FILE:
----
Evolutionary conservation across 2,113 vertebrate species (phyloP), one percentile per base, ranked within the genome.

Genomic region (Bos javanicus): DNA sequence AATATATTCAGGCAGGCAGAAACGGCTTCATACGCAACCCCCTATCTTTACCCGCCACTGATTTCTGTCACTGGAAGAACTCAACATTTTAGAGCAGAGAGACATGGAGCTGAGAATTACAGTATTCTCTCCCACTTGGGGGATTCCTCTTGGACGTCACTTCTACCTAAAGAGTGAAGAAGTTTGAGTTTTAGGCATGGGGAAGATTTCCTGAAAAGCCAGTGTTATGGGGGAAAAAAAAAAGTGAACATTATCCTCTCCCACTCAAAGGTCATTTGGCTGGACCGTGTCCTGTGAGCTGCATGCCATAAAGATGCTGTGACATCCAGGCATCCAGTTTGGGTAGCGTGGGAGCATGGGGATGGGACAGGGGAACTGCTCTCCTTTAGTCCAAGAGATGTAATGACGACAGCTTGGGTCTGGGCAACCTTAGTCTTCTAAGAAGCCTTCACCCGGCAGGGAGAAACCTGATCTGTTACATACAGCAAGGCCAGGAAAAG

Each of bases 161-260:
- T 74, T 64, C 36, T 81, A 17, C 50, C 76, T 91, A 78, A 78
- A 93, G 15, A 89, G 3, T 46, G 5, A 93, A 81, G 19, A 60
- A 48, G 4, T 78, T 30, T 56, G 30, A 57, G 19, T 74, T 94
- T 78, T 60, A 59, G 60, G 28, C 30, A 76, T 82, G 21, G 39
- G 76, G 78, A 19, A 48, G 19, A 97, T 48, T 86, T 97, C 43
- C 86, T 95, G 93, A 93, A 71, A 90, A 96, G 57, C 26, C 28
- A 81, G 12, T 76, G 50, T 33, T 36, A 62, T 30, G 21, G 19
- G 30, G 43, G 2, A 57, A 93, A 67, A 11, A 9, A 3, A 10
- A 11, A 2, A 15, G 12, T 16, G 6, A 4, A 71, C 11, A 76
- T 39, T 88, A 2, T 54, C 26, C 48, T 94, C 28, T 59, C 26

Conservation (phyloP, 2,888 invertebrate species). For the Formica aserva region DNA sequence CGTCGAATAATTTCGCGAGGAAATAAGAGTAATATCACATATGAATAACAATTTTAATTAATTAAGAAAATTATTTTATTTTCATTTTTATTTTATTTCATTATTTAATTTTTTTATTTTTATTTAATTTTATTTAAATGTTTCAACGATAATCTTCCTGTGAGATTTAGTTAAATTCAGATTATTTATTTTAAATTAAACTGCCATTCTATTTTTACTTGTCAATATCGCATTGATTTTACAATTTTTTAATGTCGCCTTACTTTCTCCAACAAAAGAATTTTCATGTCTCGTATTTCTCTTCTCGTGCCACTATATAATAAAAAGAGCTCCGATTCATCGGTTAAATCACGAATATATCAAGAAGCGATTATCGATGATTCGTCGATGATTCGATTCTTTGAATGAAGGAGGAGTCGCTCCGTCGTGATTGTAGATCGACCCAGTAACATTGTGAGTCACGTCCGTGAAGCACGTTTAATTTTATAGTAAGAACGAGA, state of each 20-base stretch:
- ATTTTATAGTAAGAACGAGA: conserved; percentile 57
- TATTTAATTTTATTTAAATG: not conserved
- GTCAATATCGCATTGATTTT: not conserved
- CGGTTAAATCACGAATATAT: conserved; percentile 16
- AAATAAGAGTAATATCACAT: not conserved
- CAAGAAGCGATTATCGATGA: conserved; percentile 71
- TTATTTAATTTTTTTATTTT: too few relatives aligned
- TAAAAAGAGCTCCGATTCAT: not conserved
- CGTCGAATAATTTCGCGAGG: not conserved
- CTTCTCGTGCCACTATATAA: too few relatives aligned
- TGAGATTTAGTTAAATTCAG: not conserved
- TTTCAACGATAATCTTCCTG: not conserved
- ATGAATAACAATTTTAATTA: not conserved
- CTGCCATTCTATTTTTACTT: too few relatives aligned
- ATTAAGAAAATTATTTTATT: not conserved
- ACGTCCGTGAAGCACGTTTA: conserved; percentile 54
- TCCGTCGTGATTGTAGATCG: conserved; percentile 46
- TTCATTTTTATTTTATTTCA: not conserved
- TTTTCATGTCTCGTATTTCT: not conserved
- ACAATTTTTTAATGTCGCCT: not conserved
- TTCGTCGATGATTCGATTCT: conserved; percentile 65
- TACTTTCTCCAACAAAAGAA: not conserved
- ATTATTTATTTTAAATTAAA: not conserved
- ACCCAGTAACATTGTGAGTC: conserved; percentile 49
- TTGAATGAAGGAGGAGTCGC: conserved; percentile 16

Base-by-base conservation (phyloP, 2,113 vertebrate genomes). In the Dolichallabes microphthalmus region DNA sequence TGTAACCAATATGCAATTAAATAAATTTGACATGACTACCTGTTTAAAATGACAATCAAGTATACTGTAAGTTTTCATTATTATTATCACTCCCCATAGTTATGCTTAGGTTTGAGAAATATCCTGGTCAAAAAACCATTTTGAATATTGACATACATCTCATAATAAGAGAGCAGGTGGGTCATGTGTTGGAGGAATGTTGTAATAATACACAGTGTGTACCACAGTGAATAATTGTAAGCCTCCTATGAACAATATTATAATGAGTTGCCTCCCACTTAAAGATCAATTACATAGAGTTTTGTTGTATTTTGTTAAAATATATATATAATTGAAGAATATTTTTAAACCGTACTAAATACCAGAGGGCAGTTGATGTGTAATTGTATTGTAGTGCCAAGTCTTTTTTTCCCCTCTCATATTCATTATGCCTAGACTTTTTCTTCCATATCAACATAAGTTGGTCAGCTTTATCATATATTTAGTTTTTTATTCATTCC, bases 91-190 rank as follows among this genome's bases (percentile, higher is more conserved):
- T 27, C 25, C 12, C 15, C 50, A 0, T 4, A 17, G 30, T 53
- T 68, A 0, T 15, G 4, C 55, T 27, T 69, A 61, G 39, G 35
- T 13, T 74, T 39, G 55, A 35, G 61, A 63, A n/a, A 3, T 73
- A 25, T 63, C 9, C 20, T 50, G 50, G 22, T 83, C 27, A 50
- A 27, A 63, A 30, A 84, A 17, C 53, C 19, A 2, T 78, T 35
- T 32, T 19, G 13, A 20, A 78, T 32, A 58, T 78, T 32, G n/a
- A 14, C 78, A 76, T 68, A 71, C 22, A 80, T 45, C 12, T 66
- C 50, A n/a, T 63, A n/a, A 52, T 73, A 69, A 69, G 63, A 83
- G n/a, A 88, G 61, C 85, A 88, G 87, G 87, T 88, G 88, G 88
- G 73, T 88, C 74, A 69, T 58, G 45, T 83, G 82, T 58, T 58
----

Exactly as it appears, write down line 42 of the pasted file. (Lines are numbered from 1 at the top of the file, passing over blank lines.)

- T 68, A 0, T 15, G 4, C 55, T 27, T 69, A 61, G 39, G 35